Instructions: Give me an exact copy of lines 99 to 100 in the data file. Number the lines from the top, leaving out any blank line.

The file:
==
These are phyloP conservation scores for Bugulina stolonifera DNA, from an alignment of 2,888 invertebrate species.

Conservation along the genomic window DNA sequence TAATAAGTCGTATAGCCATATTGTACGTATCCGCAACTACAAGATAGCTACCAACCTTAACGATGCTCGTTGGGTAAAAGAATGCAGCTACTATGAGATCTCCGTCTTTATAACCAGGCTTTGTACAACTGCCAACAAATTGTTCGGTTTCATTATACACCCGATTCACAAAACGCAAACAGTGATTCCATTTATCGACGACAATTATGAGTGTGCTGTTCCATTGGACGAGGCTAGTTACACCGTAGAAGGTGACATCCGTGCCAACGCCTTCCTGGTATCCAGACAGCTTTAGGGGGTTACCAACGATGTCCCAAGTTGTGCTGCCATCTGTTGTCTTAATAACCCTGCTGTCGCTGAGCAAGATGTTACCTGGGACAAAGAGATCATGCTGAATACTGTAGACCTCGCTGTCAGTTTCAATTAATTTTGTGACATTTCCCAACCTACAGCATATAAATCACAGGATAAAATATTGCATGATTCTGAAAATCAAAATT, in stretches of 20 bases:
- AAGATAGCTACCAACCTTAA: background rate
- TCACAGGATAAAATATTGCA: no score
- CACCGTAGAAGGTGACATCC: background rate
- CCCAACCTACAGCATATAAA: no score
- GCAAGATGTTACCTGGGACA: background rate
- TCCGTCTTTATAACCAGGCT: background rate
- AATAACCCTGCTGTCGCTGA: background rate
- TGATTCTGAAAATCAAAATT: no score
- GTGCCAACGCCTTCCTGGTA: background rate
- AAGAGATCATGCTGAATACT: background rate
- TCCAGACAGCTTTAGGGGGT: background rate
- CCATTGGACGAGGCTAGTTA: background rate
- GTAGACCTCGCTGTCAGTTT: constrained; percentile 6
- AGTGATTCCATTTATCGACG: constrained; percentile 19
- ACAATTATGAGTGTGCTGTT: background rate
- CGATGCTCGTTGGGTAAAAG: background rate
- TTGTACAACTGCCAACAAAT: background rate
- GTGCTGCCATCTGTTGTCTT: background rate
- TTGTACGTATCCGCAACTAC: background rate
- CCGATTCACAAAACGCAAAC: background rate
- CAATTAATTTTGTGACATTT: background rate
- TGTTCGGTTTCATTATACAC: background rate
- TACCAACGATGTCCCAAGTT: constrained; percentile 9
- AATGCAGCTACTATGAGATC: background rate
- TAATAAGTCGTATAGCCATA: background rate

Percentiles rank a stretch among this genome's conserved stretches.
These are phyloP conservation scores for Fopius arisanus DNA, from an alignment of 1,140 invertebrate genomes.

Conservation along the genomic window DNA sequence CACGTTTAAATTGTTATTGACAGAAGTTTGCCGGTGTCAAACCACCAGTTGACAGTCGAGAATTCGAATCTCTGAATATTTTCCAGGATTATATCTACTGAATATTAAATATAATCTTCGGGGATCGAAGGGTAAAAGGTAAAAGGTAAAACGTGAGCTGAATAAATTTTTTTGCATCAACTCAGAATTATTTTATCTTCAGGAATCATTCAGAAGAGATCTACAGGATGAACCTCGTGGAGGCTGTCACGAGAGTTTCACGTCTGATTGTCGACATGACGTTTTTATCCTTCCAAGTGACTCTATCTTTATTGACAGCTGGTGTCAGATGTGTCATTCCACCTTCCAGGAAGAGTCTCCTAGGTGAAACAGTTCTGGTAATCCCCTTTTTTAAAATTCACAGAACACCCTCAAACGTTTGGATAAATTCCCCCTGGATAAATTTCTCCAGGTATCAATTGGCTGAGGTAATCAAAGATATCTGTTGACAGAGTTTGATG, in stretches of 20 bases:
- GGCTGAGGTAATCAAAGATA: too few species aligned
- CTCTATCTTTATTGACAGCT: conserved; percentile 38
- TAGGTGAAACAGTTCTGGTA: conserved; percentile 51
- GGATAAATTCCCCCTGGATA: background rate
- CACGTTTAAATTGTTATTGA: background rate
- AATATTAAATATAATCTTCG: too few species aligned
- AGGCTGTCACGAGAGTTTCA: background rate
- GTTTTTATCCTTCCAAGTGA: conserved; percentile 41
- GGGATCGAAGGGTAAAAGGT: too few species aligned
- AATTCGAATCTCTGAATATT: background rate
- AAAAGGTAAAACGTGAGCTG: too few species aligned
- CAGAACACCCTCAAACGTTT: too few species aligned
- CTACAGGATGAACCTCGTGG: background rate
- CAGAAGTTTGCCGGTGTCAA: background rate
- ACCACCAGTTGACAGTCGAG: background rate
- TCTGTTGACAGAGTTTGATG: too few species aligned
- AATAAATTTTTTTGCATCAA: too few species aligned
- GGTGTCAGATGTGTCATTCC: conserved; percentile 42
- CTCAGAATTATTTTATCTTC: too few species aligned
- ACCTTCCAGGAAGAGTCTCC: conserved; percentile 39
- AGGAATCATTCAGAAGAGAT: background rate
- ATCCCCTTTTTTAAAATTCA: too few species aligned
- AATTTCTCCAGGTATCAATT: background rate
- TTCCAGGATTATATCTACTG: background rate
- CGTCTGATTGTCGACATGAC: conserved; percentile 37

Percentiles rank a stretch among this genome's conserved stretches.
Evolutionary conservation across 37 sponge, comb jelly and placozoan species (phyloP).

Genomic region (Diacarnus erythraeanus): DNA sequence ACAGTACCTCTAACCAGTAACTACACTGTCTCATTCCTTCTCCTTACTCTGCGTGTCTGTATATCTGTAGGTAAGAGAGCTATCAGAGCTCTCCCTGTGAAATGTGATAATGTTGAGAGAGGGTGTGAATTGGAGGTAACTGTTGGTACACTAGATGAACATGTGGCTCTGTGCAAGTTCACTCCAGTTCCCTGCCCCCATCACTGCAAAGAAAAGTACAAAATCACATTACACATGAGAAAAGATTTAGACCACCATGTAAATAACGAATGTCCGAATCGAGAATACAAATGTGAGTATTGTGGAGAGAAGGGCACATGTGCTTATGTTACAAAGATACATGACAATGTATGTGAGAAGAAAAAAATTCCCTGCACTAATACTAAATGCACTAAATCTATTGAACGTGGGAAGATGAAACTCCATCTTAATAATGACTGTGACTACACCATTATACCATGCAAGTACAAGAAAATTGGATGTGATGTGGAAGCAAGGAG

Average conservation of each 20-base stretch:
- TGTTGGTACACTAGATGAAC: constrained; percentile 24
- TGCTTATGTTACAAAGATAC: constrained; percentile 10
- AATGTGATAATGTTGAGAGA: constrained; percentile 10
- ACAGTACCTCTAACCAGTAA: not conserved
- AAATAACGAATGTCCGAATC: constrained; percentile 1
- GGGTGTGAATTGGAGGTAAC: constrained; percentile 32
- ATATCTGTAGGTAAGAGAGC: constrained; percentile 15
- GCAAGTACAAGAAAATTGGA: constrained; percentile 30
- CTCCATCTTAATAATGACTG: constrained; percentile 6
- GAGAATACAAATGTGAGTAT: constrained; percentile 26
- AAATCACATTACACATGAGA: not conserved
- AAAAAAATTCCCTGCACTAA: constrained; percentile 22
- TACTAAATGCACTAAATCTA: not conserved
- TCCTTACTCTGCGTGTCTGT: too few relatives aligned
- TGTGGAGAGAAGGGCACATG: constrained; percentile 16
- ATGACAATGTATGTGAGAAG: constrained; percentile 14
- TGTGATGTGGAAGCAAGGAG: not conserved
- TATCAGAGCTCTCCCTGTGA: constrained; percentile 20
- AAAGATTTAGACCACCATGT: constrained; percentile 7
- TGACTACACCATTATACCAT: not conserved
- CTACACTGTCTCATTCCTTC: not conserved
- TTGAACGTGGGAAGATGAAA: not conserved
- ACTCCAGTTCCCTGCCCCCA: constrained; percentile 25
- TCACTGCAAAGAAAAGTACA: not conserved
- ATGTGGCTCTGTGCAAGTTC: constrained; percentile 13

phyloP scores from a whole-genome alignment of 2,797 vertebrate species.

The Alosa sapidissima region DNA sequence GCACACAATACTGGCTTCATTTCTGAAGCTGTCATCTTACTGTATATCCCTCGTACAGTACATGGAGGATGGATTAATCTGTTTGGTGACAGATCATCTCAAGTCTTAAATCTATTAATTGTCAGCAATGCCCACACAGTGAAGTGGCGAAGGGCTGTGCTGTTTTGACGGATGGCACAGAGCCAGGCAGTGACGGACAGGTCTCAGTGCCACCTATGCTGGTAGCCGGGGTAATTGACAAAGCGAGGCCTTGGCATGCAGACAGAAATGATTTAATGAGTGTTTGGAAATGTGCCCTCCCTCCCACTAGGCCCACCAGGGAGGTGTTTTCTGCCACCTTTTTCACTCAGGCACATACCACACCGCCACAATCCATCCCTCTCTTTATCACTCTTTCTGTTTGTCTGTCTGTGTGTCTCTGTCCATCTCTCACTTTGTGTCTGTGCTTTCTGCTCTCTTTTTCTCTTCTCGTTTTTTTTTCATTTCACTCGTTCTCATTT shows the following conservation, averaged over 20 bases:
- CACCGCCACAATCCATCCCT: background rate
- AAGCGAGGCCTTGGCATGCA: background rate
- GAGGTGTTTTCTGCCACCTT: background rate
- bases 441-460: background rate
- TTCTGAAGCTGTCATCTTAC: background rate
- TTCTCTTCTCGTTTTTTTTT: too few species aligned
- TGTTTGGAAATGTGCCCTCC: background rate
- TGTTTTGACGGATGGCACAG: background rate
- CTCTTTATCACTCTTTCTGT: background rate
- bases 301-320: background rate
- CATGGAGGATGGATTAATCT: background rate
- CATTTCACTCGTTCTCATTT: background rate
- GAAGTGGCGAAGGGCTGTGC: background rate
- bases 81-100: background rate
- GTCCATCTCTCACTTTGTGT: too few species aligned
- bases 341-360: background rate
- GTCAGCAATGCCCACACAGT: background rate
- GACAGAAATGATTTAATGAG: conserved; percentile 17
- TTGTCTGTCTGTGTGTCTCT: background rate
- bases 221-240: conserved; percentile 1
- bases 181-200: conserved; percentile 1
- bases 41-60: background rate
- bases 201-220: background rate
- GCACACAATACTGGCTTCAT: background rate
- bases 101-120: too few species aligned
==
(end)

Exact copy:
- GAAGTGGCGAAGGGCTGTGC: background rate
- bases 81-100: background rate